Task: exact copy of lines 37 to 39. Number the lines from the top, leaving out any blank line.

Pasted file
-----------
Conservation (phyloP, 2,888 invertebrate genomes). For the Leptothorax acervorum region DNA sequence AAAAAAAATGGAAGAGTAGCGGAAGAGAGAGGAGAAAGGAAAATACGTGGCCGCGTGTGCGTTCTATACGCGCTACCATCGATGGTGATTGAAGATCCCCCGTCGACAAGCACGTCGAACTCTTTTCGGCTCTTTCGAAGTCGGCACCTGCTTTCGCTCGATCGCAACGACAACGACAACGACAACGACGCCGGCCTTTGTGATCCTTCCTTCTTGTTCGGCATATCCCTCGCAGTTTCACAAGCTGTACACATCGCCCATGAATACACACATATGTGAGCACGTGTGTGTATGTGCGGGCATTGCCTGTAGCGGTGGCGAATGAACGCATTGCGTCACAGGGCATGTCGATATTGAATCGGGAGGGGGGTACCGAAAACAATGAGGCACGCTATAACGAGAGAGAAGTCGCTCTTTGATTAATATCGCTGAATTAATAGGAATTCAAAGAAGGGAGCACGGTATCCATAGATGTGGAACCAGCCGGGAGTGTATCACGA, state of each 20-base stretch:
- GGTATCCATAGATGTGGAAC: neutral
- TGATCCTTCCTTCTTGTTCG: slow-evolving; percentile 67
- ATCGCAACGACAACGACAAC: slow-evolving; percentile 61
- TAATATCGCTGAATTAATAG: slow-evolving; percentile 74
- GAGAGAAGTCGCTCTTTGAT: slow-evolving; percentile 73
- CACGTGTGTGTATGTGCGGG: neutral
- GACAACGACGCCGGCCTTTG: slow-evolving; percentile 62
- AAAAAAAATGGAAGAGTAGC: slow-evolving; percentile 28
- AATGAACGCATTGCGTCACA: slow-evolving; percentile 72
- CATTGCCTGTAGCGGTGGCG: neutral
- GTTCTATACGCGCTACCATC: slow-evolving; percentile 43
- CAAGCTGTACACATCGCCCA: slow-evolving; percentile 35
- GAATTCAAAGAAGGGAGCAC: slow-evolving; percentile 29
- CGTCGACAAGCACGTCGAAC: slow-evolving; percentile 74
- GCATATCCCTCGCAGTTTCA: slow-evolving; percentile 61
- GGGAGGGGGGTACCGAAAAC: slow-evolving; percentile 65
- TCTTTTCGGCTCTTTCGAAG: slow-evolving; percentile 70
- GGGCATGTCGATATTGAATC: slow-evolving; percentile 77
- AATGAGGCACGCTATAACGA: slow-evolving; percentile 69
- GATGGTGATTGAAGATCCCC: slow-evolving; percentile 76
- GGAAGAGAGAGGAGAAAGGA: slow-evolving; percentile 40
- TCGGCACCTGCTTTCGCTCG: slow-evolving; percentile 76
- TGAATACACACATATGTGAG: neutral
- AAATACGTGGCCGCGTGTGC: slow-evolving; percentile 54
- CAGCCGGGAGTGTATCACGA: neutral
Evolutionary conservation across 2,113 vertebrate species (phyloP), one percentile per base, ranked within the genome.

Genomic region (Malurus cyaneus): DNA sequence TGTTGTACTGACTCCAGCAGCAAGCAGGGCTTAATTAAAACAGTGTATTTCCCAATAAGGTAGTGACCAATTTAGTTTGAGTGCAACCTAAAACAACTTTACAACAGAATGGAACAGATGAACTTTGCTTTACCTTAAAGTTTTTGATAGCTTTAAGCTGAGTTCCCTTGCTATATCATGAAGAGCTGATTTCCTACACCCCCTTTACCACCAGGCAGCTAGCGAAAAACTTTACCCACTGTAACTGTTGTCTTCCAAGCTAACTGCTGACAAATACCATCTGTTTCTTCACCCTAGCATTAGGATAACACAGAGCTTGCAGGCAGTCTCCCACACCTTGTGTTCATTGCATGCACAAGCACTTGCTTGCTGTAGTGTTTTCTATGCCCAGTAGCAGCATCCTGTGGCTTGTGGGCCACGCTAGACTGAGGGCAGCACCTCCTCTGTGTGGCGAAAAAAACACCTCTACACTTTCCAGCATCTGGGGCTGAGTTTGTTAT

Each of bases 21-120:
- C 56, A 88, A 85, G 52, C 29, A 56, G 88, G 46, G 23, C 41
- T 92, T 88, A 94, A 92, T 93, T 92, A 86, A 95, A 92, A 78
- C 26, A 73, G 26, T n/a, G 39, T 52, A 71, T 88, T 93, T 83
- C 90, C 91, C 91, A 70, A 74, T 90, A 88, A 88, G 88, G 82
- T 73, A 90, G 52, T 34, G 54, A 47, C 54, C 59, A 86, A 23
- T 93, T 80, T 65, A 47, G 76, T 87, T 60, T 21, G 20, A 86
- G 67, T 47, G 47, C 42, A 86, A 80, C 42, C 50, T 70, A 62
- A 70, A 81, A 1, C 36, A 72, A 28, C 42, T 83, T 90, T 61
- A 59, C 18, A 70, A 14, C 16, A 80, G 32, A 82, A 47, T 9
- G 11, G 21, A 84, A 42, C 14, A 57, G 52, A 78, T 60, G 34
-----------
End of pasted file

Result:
- A 70, A 81, A 1, C 36, A 72, A 28, C 42, T 83, T 90, T 61
- A 59, C 18, A 70, A 14, C 16, A 80, G 32, A 82, A 47, T 9
- G 11, G 21, A 84, A 42, C 14, A 57, G 52, A 78, T 60, G 34